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Philippines to use police in house-to-house searches for COVID-19 cases

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softail
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MANILA (Reuters) - Philippine authorities and police will carry out house-to-house searches for COVID-19 patients to prevent wider transmission, a minister said on Tuesday, amid soaring death and infection numbers and some areas returning to a stricter lockdown.

Interior Minister Eduardo Año urged the public to report cases in their neighbourhoods, warning that anyone infected who refused to cooperate faced imprisonment.

The tough approach comes during a week where the Philippines recorded Southeast Asia biggest daily jump in coronavirus deaths and saw hospital occupancy grow sharply, after a tripling of infections since a tough lockdown was eased on June 1 to allow more movement and commerce.

"We don't want positive patients to stay home in (self) quarantine especially if their homes don't have the capacity," Ano told a news conference.

"So what we will do ... is to go house-to-house and we will bring the positive cases to our COVID-19 isolation facilities."

The strategy is a departure from previous advice for positive cases with mild symptoms to self-isolate.

Justifying the searches, Ano cited a 2019 law on disease reporting and surveillance. Interior Undersecretary Jonathan Malaya said tracking down positive cases was necessary because some had absconded.

The plan will likely alarm human rights groups battling what they say is impunity for abusive police who have systematically targeted poor communities in a bloody war on drugs, as noted in a recent United Nations report. Police have rejected that.

Police are accused of being heavy handed during the pandemic, including arrests for minor infringements and reports by activists of children killed while violating curfews.

"How is the government going to ensure that the rights of Filipinos are respected and protected with this new approach?" said Phil Robertson, Human Rights Watch deputy Asia director.

"Given that Philippine law enforcers have some of the most checkered COVID responses in the world in terms of human rights, this certainly raises fears."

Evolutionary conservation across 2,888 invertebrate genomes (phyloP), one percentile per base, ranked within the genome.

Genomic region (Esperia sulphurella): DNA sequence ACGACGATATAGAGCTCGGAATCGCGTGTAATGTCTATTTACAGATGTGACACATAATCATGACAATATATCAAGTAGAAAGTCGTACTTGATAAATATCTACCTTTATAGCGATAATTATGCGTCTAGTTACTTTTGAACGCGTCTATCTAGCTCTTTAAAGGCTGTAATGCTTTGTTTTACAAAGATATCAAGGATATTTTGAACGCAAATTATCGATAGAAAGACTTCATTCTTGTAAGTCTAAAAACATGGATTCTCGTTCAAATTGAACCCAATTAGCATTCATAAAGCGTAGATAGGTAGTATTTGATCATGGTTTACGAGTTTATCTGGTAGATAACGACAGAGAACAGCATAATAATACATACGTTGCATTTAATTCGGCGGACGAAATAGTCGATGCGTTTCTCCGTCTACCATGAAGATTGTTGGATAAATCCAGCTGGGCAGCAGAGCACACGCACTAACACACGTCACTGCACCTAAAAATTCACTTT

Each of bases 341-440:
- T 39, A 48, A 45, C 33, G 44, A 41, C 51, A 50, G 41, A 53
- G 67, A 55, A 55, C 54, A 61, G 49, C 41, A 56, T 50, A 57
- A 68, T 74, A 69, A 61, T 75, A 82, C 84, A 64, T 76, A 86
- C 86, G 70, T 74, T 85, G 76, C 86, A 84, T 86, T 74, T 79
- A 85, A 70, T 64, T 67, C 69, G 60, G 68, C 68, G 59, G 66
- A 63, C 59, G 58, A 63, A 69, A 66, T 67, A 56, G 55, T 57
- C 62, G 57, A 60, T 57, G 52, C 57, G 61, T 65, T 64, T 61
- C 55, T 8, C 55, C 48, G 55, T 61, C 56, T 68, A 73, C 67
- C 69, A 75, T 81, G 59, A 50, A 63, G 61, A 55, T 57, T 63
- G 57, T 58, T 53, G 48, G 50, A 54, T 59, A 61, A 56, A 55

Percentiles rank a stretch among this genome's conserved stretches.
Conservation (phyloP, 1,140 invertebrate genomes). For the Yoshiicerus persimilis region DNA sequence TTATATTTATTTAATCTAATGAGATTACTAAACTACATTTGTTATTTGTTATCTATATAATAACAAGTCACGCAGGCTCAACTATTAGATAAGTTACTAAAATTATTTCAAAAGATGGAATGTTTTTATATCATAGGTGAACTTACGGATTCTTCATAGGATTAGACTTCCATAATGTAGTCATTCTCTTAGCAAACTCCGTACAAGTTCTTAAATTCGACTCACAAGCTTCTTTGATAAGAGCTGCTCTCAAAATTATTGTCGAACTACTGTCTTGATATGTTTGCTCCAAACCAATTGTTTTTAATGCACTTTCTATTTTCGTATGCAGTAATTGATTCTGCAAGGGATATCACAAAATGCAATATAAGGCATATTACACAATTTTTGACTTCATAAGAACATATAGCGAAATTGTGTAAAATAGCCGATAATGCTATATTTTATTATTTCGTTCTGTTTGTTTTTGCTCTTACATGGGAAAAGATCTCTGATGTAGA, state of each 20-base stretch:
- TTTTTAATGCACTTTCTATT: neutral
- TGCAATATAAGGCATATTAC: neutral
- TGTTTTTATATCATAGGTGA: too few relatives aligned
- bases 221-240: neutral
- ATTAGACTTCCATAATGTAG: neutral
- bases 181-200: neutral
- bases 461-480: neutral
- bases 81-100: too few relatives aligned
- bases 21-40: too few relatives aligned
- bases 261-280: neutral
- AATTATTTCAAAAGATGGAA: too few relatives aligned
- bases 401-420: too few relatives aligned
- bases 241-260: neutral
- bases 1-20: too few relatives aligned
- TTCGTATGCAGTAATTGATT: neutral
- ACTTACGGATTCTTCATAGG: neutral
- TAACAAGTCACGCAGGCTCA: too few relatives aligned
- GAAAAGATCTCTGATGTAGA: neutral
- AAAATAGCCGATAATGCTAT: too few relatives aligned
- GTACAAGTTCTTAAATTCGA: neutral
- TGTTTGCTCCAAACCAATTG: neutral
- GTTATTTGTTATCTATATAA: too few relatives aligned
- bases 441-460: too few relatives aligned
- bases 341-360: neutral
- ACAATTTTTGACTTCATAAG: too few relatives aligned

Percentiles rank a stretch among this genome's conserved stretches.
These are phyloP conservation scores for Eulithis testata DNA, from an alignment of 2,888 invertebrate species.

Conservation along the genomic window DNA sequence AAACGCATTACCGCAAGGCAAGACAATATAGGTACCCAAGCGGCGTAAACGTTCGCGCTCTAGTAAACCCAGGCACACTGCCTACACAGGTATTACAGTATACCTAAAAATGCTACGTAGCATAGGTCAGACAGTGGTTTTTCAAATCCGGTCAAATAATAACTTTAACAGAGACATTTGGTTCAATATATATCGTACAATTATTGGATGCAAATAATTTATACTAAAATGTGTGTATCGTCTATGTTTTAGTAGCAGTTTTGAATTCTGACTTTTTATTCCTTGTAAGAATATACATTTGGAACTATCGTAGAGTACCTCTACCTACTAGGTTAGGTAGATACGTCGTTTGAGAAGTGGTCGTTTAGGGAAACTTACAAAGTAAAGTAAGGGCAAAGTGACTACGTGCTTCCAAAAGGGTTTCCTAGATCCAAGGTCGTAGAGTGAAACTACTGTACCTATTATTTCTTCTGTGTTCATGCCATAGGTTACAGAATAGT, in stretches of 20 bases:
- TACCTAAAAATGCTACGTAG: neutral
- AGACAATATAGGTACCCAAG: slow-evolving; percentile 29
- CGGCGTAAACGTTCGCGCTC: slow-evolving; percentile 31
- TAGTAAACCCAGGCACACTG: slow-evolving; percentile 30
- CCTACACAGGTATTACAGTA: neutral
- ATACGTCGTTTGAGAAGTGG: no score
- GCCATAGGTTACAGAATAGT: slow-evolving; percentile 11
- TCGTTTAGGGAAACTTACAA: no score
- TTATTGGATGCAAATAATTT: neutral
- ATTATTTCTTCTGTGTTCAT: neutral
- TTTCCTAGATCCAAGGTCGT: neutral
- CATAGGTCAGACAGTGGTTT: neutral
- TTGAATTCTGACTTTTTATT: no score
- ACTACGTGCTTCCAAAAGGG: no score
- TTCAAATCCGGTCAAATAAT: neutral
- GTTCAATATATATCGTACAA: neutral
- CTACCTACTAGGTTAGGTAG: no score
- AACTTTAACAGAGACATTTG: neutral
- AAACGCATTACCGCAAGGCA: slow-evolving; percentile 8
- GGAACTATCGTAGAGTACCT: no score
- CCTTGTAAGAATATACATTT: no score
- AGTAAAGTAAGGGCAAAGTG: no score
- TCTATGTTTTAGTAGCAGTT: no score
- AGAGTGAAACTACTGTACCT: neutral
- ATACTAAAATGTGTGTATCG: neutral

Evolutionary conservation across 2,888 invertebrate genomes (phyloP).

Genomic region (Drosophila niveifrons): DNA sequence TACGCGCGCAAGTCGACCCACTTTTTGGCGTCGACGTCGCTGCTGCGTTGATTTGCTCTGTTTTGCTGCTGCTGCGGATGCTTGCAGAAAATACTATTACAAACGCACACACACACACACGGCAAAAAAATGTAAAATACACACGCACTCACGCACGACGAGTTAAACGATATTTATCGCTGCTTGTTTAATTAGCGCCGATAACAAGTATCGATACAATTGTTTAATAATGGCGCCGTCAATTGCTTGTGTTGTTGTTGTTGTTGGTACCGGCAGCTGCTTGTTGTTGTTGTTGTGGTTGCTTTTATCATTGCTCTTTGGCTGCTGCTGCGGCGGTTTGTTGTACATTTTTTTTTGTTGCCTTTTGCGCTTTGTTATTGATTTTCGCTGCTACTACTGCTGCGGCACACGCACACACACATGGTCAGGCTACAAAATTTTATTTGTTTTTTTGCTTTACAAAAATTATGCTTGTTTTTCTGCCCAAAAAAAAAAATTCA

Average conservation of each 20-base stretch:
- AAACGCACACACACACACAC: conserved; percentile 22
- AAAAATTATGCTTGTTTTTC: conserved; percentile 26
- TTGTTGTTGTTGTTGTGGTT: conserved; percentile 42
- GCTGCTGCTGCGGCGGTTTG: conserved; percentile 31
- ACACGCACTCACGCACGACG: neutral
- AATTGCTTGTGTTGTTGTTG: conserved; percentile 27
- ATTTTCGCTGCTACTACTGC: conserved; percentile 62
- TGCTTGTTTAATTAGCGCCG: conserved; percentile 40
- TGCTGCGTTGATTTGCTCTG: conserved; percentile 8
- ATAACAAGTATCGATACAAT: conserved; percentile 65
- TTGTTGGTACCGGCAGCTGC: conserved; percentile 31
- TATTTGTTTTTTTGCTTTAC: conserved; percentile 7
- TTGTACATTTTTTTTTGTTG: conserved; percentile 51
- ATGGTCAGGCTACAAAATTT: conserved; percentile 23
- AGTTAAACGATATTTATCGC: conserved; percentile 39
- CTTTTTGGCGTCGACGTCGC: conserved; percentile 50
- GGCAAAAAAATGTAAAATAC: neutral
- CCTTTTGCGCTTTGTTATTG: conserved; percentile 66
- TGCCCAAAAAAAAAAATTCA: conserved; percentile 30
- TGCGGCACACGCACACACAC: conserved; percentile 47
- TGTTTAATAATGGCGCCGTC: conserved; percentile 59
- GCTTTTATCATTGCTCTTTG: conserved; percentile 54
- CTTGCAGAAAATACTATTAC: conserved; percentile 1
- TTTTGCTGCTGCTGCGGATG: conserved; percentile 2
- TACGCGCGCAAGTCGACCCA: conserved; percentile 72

Police did not immediately respond to a requmlest for comment.

There have been 57,545 Philippine coronavirus infections, of which 1,603 were deaths.

https://ph.yahoo.com/news/philippines-police-house-house-searches-125902423.ht

 

 

Edited by Dafey
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SkyMan
1 hour ago, softail said:

reports by activists of children killed while violating curfews.

Huh?

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Swissrider
MANILA (Reuters) - Philippine authorities and police will carry out house-to-house searches for COVID-19 patients to prevent wider transmission, a minister said on Tuesday, amid soaring death and infection numbers and some areas returning to a stricter lockdown.
Interior Minister Eduardo Año urged the public to report cases in their neighbourhoods, warning that anyone infected who refused to cooperate faced imprisonment.
The tough approach comes during a week where the Philippines recorded Southeast Asia biggest daily jump in coronavirus deaths and saw hospital occupancy grow sharply, after a tripling of infections since a tough lockdown was eased on June 1 to allow more movement and commerce.
"We don't want positive patients to stay home in (self) quarantine especially if their homes don't have the capacity," Ano told a news conference.
"So what we will do ... is to go house-to-house and we will bring the positive cases to our COVID-19 isolation facilities."
The strategy is a departure from previous advice for positive cases with mild symptoms to self-isolate.
Justifying the searches, Ano cited a 2019 law on disease reporting and surveillance. Interior Undersecretary Jonathan Malaya said tracking down positive cases was necessary because some had absconded.
The plan will likely alarm human rights groups battling what they say is impunity for abusive police who have systematically targeted poor communities in a bloody war on drugs, as noted in a recent United Nations report. Police have rejected that.
Police are accused of being heavy handed during the pandemic, including arrests for minor infringements and reports by activists of children killed while violating curfews.
"How is the government going to ensure that the rights of Filipinos are respected and protected with this new approach?" said Phil Robertson, Human Rights Watch deputy Asia director.
"Given that Philippine law enforcers have some of the most checkered COVID responses in the world in terms of human rights, this certainly raises fears."
Police did not immediately respond to a request for comment.
There have been 57,545 Philippine coronavirus infections, of which 1,603 were deaths.
https://ph.yahoo.com/news/philippines-police-house-house-searches-125902423.html
Scary.

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BossHog

I'll reserve comment on this policy except for saying wouldn't the DOH be better suited for the job than the PNP?

Any details on how this new plan will be implemented?

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lamoe
6 minutes ago, BossHog said:

I'll reserve comment on this policy except for saying wouldn't the DOH be better suited for the job than the PNP?

Any details on how this new plan will be implemented?